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A prolific modern Leibnizian, Mike Hockney, might be somewhat like what you are looking for, see e.g. his Mathematical Universe and Smith's review of it, but do not expect the caliber of Badiou or Deleuze. Hockney, following Leibniz, interprets the phenomenal world as derivative from the primary ontology of dimensionless minds, monads (which Leibniz tells are "not parts but foundations of phenomena"). The Fourier transform, or rather its inverse, plays the key role of converting the timeless monadology ("frequency domain") into extensional spacetime. Here is a taste:

"The whole mystery of existence is contained within Fourier mathematics because it's none other than the means by which unextended Cartesian minds (frequency domains) communicate with extended Cartesian bodies (spacetime entities)… Monads are composed of nothing but eternal, immutable sine and cosine waves of every conceivable type (via the generalized Euler Formula)…

Via inverse Fourier transforms, this monadic frequency information can be combined to create any spacetime representation. In other words, mental “ideas” can be converted into physical “bodies” via Fourier mathematics. Mind is the basis of matter, not the other way around (as scientific materialists have always claimed). The phenomenal world is simply a mathematical way of presenting noumenal frequency (mental) data. Fourier mathematics... turned the Cartesian unextended, thinking domain into an eternal monadic frequency domain (the Soul Domain), and the Cartesian extended, material domain into a spacetime domain (the World)…".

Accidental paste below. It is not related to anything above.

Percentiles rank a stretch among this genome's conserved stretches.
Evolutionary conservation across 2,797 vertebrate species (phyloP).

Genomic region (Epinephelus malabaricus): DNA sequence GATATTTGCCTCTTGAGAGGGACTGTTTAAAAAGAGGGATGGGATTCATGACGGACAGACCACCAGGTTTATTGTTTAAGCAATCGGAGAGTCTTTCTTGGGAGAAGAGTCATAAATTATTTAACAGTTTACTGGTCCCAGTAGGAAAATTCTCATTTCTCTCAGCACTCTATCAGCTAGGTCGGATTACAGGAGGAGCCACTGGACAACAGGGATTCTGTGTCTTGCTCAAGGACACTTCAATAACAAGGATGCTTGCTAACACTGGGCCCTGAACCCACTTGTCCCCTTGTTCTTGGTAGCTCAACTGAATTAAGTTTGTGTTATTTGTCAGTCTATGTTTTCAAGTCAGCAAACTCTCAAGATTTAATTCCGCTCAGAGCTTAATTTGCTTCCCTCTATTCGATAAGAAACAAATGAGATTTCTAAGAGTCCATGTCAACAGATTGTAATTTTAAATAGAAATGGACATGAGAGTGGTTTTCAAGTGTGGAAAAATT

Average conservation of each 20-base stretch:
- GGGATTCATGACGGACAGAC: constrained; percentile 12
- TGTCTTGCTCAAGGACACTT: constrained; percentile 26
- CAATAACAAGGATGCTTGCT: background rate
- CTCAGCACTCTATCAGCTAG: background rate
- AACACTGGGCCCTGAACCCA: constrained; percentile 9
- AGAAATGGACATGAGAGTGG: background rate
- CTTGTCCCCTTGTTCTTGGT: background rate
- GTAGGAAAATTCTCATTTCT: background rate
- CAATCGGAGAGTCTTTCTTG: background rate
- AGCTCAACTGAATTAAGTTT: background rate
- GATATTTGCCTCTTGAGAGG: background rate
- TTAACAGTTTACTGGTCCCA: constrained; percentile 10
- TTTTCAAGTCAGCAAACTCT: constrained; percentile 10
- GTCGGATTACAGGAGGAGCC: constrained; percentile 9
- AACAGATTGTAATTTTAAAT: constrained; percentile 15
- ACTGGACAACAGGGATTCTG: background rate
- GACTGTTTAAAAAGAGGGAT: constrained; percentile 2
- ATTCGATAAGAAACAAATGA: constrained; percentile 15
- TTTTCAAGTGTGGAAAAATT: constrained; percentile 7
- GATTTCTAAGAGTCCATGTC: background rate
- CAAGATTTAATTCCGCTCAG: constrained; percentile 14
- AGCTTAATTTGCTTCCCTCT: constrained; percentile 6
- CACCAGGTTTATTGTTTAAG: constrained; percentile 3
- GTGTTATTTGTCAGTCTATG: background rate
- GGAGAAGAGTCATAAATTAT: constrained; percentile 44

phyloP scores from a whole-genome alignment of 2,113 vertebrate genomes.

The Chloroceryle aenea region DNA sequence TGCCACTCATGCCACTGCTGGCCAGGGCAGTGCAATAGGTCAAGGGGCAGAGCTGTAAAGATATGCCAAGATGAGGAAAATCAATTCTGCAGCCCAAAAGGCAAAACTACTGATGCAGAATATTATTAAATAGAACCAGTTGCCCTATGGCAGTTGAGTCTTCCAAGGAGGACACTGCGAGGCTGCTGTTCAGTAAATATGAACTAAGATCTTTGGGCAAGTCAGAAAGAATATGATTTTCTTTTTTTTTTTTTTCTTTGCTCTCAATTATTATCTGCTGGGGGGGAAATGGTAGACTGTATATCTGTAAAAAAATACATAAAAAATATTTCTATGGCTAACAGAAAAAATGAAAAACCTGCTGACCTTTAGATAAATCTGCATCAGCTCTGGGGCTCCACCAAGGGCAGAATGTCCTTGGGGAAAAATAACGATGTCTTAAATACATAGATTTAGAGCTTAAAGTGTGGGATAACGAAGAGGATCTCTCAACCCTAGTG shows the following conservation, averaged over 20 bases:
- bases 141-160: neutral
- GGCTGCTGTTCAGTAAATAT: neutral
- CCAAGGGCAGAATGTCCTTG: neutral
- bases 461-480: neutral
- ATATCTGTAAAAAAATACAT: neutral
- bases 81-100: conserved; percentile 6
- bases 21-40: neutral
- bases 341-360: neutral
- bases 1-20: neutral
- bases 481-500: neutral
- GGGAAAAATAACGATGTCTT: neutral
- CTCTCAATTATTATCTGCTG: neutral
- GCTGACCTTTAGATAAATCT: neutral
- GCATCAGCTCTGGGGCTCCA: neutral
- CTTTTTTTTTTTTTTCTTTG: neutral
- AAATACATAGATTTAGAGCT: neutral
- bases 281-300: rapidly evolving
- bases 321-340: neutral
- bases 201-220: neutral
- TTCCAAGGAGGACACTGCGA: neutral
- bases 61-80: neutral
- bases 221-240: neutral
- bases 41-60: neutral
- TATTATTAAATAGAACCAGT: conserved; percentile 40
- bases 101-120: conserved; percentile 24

Hockney also gives an atemporal interpretation of the Big Bang based on his metaphysics, according to which the Big Bang singularity is not an event in time but rather a metaphysical posit somewhat reminiscent of the "initial state" of Plotinian One or Hegel's Geist. I suppose there is also some affinity to the no-boundary cosmological proposals, a la Hartle–Hawking, where the temporal world is emergent on a timeless substrate in a manner that can be remotely analogized to performing a Fourier transform, see On the Emergence of Time in Quantum Gravity by Isham and Butterfield (especially pp.52-62). Here is more Hockney:

"If there are infinite monads all occupying the same Singularity, they can all be regarded as mental bosons. However, the application of a simple antisymmetry operation converts them into mental fermions. This has the most astounding consequence: it confers unique coordinates on each of the monads and instantly creates an extended Cartesian coordinate grid.

The monads haven't actually moved anywhere – they are still inside the Singularity – but they now have unique identifiers (coordinates) and this produces the effect (illusion) of all monads now being separated from each other. To put it another way, they now have extended (fermionic) relations with each other. A Cartesian extended world has come into being... The infinite Cartesian grid is still wholly contained within the Singularity and is thus a mathematical illusion. Existence can only ever take place within a single point (everything that exists is contained within the Singularity: we live inside the Big Bang Singularity, and the Big Bang itself took place within that Singularity, and remains contained within it). The Big Bang was nothing but an internal mathematical restructuring of the Singularity via an antisymmetry operation and Fourier mathematics."